So here we are – it’s the beginning of January and time to put new ideas and resolutions into action.
Chances are you have a lot going on: new projects, major pieces of work, and all these are demanding your attention at any one time. Lots of things can be whirling around in your head, together with an ongoing stream of emails and calls to return. All this makes it difficult to have the time and space to focus on anything long enough to get it completed.
It often feels as if we’re alone in being so easily distracted. But, guess what, it’s just how our brains work. Once we understand this, it’s much easier to stay focused.
A study published in October 2005 found that employees spend an average of just 11 minutes on a project before being distracted. After the distraction it takes them 25 minutes to return to the original task – if they do at all.* Distractions divert your energy, and then it takes more energy to get back to where you were before. Not a very efficient way to work. In the fast-moving world we live in, it’s a wonder that we can get any focused work done at all.
Being distracted by what is going on around us is a perfectly normal reflex action though; it’s just how the brain works. After all, over millions of years, our brains have learned to pick up on signals around them to assess dangers, which in the past may have threatened survival. Magicians know this only too well, as they use distraction as an art form to confuse and confound us. Generations of parents have used it in a variety of ways to keep kids distracted, well, for a while anyway.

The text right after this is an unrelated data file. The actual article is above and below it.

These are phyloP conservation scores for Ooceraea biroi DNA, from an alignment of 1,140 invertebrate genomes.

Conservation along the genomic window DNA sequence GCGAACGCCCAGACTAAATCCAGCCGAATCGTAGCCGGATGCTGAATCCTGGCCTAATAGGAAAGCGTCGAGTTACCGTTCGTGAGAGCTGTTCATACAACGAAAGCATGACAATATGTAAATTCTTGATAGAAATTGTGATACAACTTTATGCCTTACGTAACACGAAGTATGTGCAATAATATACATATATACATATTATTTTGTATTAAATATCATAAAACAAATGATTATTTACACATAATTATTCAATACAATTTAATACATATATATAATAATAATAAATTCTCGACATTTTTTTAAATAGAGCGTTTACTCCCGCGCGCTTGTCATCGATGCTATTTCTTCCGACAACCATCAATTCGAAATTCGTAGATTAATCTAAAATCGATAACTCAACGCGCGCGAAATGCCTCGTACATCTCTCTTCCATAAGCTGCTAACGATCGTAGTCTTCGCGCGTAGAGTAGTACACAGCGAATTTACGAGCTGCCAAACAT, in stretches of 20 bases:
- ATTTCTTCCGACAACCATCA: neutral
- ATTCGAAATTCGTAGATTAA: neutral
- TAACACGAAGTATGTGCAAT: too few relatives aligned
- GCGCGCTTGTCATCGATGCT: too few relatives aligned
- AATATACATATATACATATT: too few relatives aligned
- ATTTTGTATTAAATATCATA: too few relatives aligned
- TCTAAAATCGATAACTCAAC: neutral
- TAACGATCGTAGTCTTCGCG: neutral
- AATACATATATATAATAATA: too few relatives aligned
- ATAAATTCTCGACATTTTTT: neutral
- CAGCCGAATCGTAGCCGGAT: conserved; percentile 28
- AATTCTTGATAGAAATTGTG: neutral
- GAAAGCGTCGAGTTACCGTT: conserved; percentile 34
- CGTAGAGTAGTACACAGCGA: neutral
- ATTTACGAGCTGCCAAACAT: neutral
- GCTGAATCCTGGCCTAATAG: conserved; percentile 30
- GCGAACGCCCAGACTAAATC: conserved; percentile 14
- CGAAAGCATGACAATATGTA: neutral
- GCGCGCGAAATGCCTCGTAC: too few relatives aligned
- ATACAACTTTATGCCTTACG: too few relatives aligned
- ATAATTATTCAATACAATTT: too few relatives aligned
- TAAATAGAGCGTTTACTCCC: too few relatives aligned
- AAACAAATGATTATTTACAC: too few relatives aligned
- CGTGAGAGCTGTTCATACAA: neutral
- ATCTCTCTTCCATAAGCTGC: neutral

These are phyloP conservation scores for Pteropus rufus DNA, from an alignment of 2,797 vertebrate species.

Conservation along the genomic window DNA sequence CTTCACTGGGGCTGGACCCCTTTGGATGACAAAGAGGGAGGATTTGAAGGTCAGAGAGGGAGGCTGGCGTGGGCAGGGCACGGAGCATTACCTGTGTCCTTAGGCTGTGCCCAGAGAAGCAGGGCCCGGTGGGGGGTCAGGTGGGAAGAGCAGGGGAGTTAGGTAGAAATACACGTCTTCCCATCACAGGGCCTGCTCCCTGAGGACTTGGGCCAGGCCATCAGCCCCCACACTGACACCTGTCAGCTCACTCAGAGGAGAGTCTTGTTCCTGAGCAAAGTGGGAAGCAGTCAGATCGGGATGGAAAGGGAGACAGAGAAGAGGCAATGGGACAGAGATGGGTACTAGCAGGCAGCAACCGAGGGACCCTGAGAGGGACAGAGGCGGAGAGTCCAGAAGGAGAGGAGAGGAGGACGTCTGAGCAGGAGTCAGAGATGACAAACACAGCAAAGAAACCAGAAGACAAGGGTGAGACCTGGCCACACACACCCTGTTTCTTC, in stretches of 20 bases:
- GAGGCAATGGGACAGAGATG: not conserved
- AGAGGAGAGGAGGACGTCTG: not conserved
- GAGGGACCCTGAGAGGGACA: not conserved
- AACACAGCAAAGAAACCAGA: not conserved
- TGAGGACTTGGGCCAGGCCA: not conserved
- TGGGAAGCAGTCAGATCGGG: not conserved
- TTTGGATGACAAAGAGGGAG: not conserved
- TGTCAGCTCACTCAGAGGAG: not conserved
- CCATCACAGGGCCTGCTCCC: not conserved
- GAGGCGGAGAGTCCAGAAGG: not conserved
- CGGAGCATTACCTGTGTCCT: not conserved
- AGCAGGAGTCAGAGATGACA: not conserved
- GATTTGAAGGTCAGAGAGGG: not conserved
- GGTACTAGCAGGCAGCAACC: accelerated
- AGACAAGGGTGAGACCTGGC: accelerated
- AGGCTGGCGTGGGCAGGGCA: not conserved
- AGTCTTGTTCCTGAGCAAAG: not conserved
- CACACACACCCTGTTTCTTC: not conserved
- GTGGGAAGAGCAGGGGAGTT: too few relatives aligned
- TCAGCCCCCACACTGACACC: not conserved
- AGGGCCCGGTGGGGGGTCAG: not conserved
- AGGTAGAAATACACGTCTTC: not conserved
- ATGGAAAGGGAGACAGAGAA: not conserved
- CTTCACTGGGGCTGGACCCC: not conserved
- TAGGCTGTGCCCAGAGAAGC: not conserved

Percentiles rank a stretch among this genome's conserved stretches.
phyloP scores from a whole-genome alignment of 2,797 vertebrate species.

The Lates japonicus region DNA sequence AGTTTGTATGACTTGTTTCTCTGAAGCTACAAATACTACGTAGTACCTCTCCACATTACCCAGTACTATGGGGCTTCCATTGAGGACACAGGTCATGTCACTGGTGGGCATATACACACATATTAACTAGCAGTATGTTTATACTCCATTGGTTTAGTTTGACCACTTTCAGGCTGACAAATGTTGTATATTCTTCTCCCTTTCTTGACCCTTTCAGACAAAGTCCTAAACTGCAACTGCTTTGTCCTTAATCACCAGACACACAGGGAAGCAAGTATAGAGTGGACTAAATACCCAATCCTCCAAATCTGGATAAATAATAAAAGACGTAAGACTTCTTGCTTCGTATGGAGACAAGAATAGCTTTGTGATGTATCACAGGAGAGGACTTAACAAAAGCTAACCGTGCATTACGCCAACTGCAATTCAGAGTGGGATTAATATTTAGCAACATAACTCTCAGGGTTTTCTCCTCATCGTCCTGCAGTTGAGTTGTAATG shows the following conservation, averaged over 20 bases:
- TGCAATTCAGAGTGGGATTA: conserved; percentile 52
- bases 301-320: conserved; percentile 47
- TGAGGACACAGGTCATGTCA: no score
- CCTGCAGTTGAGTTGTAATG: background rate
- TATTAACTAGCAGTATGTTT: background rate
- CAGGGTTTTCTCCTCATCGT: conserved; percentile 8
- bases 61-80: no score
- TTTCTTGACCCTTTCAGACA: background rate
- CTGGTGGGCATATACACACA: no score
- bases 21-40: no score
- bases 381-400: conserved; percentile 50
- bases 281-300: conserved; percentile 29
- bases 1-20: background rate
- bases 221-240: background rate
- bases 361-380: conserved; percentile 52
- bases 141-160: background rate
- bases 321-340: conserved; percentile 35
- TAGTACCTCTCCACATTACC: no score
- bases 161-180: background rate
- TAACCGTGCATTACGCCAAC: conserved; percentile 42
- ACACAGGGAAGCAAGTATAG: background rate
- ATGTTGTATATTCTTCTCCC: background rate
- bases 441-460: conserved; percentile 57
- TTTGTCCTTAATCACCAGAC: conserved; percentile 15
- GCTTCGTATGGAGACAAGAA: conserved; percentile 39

Blocking out the irrelevant
Being able to keep focused relies more on what you choose to block from getting your attention. A common test used by neuroscientists is the “Stroop” test. Here volunteers are given a series of differently coloured words and are asked to ignore what the word actually says, and to read out its colour. It’s surprisingly hard to do this. Try it out on the examples in the image!
How many did you get right?
My immediate response was to read out the word, rather than notice the colour of the word.
You need to stop your automatic response which takes real effort. It’s like putting the brakes on. Unfortunately the braking system part of the brain tends to be quite weak – but it can be strengthened through practice, just like building muscle strength.
Being able to resist your automatic response to distractions is critical for keeping focused. This could be the best resolution you make – to use the braking part of the brain more often, so that it’s easier to focus and resist distractions.
Next time you’re working on something and that email alert pops up, resist the temptation to read it straightaway. Notice it and choose to ignore it, by putting your brain brakes on and keep your attention focused on what you’re doing.
Remember continued practice will make this easier.
* David Rock, 2009, Your Brain at Work: Strategies for Overcoming Distraction, Regaining Focus, and Working Smarter All Day Long